When Don Joseph collapsed on a Lufkin, Texas, golf course 10 years ago while competing alongside his wife, Dolly, he already knew that donations to the American Heart Association help fund lifesaving research. However, the longtime volunteer and board member experienced the value of cardiovascular research firsthand at a local hospital when doctors administered a clot-busting drug approved ten years earlier to stabilize him for a subsequent angioplasty to open his clogged arteries.
“I’d never had any indication that this could happen,” Don said. “It was a complete surprise.” He almost overlooked his first symptoms; he thought he had indigestion. “Once we got to the hospital, they said it was a little more serious than that.”
Don’s ties with the American Heart Association began long before he nearly died on the golf course. After graduating from Texas A&M University in 1951, he entered the Air Force. For the next five years Don flew missions during the Korean War. In 1974, a friend invited him to volunteer for the American Heart Association, and he has been donating his time ever since. Now that he has been touched by heart disease, his ties to the American Heart Association are stronger than ever. Don’s biggest legacy at the American Heart Association is helping bring Jump Rope For Heart to Texas. Don and CEO M. Cass Wheeler (then Executive Vice President of the former Texas Affiliate) discovered the program at the association’s office in Chicago and launched it in Texas during the 1980-81 school year. The program engages elementary students in the physical activity of jumping rope while they raise money for research and programs to save lives from heart disease and stroke, America’s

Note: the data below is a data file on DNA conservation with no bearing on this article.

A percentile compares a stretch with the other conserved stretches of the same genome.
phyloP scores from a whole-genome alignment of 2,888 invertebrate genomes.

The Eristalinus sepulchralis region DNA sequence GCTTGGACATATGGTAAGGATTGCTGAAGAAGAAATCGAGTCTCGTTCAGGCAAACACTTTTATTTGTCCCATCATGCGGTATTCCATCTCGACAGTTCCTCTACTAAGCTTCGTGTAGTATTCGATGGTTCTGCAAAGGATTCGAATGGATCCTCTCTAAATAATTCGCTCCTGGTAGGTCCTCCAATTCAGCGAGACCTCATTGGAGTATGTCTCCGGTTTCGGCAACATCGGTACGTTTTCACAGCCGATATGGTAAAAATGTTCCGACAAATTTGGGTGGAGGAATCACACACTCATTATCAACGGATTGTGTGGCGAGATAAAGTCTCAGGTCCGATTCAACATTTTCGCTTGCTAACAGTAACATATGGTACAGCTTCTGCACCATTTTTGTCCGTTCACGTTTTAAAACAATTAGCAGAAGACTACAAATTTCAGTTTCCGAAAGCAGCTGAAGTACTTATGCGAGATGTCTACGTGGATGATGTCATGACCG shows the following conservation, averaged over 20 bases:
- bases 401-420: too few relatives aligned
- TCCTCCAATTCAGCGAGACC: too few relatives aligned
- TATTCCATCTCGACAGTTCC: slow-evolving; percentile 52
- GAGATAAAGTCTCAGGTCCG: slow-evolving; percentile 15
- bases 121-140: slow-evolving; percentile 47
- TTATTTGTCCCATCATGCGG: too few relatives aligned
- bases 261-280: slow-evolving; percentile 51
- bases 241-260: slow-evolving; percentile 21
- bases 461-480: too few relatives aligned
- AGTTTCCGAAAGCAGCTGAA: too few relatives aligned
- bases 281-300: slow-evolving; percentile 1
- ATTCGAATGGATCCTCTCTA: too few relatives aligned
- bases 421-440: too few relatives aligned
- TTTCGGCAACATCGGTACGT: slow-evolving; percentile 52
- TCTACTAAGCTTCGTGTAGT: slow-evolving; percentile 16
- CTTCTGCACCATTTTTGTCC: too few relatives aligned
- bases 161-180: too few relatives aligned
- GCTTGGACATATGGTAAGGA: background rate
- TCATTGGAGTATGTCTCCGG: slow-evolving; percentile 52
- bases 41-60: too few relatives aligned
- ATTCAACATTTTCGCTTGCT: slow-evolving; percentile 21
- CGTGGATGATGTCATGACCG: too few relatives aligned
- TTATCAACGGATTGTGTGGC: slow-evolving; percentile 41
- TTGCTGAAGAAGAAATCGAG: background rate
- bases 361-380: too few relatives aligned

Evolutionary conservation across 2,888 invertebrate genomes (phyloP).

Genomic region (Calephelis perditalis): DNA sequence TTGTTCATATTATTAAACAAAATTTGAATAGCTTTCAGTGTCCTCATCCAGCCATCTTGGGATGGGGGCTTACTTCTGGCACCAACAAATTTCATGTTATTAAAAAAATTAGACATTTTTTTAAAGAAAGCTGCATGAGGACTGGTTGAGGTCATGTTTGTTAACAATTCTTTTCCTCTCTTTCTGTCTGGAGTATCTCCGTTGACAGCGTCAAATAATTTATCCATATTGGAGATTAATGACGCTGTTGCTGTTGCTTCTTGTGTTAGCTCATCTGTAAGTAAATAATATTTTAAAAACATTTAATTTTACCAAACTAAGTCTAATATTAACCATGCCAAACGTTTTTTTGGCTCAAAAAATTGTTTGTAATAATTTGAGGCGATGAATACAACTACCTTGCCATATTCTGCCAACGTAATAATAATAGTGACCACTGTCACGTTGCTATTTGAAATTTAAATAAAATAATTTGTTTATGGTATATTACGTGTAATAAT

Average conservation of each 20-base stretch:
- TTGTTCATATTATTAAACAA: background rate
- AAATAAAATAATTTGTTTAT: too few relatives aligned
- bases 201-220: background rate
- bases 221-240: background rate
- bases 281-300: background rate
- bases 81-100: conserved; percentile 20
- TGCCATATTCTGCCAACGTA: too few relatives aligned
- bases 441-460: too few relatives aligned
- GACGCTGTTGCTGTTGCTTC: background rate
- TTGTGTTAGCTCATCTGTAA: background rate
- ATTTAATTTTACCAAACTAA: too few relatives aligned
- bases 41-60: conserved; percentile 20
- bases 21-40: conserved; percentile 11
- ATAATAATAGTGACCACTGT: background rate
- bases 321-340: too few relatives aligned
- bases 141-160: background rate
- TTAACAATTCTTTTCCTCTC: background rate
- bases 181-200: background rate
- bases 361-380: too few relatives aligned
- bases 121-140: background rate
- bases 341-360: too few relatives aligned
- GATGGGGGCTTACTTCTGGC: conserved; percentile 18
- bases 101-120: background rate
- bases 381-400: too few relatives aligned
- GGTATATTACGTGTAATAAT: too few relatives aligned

and No. 4 killers.
About a decade later a middle school program, Hoops For Heart, was added to schools in Texas. Together these programs raise more than $7 million each year in Texas alone. “It’s fun and it’s healthy, and the fundraising is a byproduct of that.” The programs have been a tremendous success.“I’m passionate about the American Heart Association because I believe in the mission,” Don said. The volunteers are sincere and committed.”
After 25 years of service to the American Heart Association, Don retired as treasurer on the national Board of Directors. Yet he continues to make a difference. With the help of the association’s planned giving department staff, Don has generously provided for his family, his church, Texas A&M University and the American Heart Association in his will.
“No one is doing what we do,” Don said. “A contribution to the American Heart Association is a contribution to the well-being of the community.”
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